Integrated Tech Solutions
ABOVE THE CURRENT
Aesop Rock’s new album Integrated Tech Solutions begins with a synth-pop advertisement for a fictional firm that focuses on the sort of strategies hinted at in the album’s title. Buzz phrases like “Building a bridge to a better tomorrow” are uttered, as are equally vacuous statements like “Resources, networking, applications, solutions” (my personal favorite references “on-site scrum sessions”). It’s meant to sound like a generic start-up’s pitch deck, but what the veteran emcee is pointing out is that this hollow gibberish sounds more like Brennan and Dale’s Prestige Worldwide pitch in Step Brothers than the future of technological innovation.
This throughline runs through the record, allowing Aes to not only showcase his world-class rapping, but offer a parodical look into the corporate mealy-mouthed hollowness that has enveloped so much of our culture. He organizes the mostly self-produced album as a cautionary fable of sorts, kicking off the second track “Mindful Solutionism” with a time-traveling story that spans the human history: “2.5 million years ago, a friend of mine / Made a tool from a stone and defended his tribe / It’s technology, sorry for the technical term.” Who knows how the hell we got here, but it ain’t all that it’s cracked up to be.
He keeps the crew tight on the album, inviting frequent collaborator Rob Sonic for “Forward Compatibility Engine,” pop-soul vocalist Nikki Jean on album closer “Black Snow,” Armand Hammer emcee billy woods on “Living Curfew,” and guitarist/producer Hanni El Khatib on “Kyanite Toothpick.” But it’s on the Lealani-featuring “Bermuda” that Aes fuses the old-school rapidfire wordplay of his early days with the grimy, thizz-face inducing beat selection he employs throughout Integrated Tech Solutions. This is a lullaby for the apocalypse we’ve prematurely invited thanks to technological dependency and willful denial of climate catastrophe.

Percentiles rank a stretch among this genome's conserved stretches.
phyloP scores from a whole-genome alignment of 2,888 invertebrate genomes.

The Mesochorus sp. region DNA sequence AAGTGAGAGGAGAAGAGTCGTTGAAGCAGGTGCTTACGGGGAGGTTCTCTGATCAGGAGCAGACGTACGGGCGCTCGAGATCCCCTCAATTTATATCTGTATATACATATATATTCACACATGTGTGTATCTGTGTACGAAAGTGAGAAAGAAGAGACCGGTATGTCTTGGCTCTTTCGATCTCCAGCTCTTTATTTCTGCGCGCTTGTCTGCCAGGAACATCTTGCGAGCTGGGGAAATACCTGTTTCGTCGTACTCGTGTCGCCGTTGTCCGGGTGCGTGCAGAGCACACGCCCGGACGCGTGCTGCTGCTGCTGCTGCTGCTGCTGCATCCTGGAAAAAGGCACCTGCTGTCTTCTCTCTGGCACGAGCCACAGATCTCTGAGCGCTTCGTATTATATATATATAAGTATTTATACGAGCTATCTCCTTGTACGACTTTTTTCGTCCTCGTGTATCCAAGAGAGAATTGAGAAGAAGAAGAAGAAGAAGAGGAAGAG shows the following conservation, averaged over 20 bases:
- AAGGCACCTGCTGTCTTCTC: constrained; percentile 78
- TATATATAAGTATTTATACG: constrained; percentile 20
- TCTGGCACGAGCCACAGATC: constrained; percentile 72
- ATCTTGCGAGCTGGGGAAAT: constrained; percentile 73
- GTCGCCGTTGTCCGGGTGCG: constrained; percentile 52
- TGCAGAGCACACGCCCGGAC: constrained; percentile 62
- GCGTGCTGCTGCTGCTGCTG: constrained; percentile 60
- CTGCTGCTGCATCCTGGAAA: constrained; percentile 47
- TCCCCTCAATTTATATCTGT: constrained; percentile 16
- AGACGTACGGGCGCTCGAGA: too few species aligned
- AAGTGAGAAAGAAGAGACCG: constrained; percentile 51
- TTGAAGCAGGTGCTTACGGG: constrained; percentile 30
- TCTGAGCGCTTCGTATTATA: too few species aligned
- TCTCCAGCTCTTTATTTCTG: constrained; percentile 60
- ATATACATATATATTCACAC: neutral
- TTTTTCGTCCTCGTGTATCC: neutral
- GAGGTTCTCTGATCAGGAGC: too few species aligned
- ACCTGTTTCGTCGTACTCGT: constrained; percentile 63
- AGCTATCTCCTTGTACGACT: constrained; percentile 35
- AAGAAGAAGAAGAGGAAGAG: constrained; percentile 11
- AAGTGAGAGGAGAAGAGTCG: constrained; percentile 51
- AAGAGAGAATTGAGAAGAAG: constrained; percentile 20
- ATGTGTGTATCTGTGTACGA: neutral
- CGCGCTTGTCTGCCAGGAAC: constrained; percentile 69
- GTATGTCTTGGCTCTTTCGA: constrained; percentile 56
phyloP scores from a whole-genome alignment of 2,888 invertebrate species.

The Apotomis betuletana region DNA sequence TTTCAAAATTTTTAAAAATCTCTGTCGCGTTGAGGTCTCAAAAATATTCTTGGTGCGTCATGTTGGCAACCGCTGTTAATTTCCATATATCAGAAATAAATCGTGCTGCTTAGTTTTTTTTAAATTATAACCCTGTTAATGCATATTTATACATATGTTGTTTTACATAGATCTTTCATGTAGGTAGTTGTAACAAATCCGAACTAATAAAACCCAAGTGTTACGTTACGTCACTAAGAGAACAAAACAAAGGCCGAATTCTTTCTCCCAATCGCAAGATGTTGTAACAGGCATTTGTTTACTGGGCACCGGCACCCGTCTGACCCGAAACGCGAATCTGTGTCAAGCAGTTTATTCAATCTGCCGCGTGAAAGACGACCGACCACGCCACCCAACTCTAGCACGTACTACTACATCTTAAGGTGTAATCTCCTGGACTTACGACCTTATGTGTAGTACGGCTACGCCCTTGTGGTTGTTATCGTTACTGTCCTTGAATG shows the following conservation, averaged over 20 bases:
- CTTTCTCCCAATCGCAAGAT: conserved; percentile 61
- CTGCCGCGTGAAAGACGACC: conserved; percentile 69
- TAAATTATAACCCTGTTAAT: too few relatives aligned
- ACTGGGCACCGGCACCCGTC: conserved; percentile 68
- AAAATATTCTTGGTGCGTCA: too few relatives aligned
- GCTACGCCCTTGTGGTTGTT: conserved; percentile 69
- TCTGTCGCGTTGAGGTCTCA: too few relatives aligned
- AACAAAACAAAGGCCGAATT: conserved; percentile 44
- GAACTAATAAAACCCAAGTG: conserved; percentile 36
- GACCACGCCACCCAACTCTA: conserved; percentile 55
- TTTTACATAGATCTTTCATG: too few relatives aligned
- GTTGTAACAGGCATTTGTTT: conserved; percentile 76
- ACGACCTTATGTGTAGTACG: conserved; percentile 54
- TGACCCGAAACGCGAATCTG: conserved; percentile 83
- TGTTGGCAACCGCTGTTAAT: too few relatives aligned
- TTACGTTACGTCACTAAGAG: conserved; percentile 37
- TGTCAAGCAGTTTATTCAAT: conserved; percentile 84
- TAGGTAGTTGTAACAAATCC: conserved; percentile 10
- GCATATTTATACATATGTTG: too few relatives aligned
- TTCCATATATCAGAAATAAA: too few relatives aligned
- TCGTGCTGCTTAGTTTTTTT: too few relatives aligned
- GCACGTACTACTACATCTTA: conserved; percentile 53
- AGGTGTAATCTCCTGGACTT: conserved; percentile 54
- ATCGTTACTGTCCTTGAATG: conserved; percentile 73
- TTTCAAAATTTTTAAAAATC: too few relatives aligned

The art-pop guest vocalist turns in an absolutely haunted chorus on the track, sounding like Billie Eilish raised on Black Moth Super Rainbow (many of the stylistic touchstones here recall Aes’ work with BMSR’s Tobacco under the Malibu Ken moniker). On the cut, Rock raps, “If human nature versus nature nature is brewing, my goodness / Guns and roses turn to roses and roses / Country roads is overgrown with begonias / Come press your nose to the lotus.” This is a battle we’re not going to win. The unrelenting plundering of our natural resources may wipe out our planet, but alongside its extinction comes our own, too.
Integrated Tech Solutions is above all a reminder that Aesop Rock has always had the uncanny ability to make horrifying shit sound fun—or, at the very least, entertaining—from his early decrees on the ethics of labor to the roles of gatekeeping in our culture. Now, as technology threatens to not only destroy our planet but have us scrolling and clicking while people around us die in preventable, anger-inducing ways, he highlights the absurdity of this tragedy. This isn’t a fun story to tell, but who better to take on that burden than rap’s great wary seer?